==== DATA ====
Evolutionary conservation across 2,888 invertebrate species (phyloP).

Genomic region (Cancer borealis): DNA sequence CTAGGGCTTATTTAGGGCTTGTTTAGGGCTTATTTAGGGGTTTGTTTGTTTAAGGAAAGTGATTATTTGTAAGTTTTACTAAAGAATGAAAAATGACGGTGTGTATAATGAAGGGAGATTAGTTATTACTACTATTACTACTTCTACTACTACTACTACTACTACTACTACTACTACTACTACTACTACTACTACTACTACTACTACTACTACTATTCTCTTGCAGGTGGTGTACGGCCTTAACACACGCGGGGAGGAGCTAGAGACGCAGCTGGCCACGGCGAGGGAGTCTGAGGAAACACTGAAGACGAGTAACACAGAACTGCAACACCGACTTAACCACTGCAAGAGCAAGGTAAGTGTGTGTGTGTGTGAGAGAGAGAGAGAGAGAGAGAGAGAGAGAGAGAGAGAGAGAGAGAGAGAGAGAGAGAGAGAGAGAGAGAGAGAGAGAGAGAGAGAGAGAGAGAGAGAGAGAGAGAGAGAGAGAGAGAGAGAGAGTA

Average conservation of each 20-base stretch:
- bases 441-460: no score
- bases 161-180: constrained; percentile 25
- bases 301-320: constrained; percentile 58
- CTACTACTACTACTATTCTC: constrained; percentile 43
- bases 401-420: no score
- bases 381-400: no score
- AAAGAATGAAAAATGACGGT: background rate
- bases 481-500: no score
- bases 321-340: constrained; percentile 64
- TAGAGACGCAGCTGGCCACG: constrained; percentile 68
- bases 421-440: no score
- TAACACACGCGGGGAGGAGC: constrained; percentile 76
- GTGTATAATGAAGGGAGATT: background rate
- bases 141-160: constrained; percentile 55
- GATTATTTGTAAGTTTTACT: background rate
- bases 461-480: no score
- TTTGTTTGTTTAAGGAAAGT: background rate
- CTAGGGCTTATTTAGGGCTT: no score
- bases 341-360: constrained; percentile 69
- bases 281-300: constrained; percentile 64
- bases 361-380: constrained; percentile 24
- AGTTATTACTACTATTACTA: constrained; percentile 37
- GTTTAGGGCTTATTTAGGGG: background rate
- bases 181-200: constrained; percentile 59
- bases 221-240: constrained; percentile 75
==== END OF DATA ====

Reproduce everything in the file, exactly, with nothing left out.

Evolutionary conservation across 2,888 invertebrate species (phyloP).

Genomic region (Cancer borealis): DNA sequence CTAGGGCTTATTTAGGGCTTGTTTAGGGCTTATTTAGGGGTTTGTTTGTTTAAGGAAAGTGATTATTTGTAAGTTTTACTAAAGAATGAAAAATGACGGTGTGTATAATGAAGGGAGATTAGTTATTACTACTATTACTACTTCTACTACTACTACTACTACTACTACTACTACTACTACTACTACTACTACTACTACTACTACTACTACTACTATTCTCTTGCAGGTGGTGTACGGCCTTAACACACGCGGGGAGGAGCTAGAGACGCAGCTGGCCACGGCGAGGGAGTCTGAGGAAACACTGAAGACGAGTAACACAGAACTGCAACACCGACTTAACCACTGCAAGAGCAAGGTAAGTGTGTGTGTGTGTGAGAGAGAGAGAGAGAGAGAGAGAGAGAGAGAGAGAGAGAGAGAGAGAGAGAGAGAGAGAGAGAGAGAGAGAGAGAGAGAGAGAGAGAGAGAGAGAGAGAGAGAGAGAGAGAGAGAGAGAGAGAGTA

Average conservation of each 20-base stretch:
- bases 441-460: no score
- bases 161-180: constrained; percentile 25
- bases 301-320: constrained; percentile 58
- CTACTACTACTACTATTCTC: constrained; percentile 43
- bases 401-420: no score
- bases 381-400: no score
- AAAGAATGAAAAATGACGGT: background rate
- bases 481-500: no score
- bases 321-340: constrained; percentile 64
- TAGAGACGCAGCTGGCCACG: constrained; percentile 68
- bases 421-440: no score
- TAACACACGCGGGGAGGAGC: constrained; percentile 76
- GTGTATAATGAAGGGAGATT: background rate
- bases 141-160: constrained; percentile 55
- GATTATTTGTAAGTTTTACT: background rate
- bases 461-480: no score
- TTTGTTTGTTTAAGGAAAGT: background rate
- CTAGGGCTTATTTAGGGCTT: no score
- bases 341-360: constrained; percentile 69
- bases 281-300: constrained; percentile 64
- bases 361-380: constrained; percentile 24
- AGTTATTACTACTATTACTA: constrained; percentile 37
- GTTTAGGGCTTATTTAGGGG: background rate
- bases 181-200: constrained; percentile 59
- bases 221-240: constrained; percentile 75